Creating a social movement to save pangolins from extinction

Faculty of Social Sciences
Institute of the Environment
Philippine Pangolin curled up
This study led by Gabrielle Dorr, PhD student in the Environmental Sustainability program at the University of Ottawa, explores the urgent need to save pangolins from extinction, focusing on consumer behavior and social movements as potential avenues for conservation.

The pangolin, infamous for its association with the early days of the COVID-19 pandemic, faces the threat of being the most trafficked non-human mammal globally, primarily driven by demand in China and Vietnam. Traditional medicine practices involving pangolin scales persist despite a lack of scientific evidence for their efficacy. Annual seizures of pangolin scales have been increasing, driven by factors like habitat loss and low-cost poaching methods.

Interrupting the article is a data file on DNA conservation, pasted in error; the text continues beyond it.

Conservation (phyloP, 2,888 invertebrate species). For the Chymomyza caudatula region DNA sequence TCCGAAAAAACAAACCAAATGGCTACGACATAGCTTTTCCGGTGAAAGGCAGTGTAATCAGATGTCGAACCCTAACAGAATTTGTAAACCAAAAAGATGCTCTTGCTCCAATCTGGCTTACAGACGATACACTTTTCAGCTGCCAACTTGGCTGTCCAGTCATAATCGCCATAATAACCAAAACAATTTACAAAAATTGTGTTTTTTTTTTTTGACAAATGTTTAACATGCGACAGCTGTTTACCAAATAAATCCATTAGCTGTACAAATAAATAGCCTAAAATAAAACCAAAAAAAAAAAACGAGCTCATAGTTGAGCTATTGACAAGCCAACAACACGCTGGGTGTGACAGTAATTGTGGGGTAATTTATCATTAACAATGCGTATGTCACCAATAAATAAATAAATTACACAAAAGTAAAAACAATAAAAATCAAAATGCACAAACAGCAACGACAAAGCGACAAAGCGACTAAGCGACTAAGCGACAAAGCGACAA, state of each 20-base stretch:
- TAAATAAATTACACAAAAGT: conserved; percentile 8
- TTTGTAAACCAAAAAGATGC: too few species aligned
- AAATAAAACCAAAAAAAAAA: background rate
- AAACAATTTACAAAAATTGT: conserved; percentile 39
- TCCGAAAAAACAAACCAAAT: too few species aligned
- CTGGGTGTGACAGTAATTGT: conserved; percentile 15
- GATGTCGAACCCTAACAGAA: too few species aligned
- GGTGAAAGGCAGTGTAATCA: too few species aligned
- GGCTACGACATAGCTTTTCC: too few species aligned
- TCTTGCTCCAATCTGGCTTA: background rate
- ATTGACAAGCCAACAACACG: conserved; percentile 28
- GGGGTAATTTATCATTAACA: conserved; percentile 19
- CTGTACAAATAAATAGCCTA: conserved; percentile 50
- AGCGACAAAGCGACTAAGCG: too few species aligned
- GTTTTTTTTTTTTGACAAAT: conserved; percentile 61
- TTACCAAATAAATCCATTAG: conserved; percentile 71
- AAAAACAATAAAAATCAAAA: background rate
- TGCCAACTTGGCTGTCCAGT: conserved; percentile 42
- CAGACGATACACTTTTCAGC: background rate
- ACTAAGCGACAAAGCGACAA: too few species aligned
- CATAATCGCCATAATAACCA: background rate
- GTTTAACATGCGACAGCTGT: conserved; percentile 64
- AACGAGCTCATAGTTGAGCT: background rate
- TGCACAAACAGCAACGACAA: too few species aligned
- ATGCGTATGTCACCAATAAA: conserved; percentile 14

Dorr suggests that creating a social movement to curb pangolin consumption is critical. She introduces the concept of Social Network Analysis (SNA), which studies the influence of social networks on behavior. Combining aspects of Community-Based Social Marketing (CBSM) and SNA, Dorr plans to conduct research on social media platforms to understand factors that can lead to the adoption of pangolin conservation. Social media's ability to reach and connect people quickly is highlighted as a potent tool for spreading conservation efforts.

Read the full article by Gabrielle Dorr on Collabzium.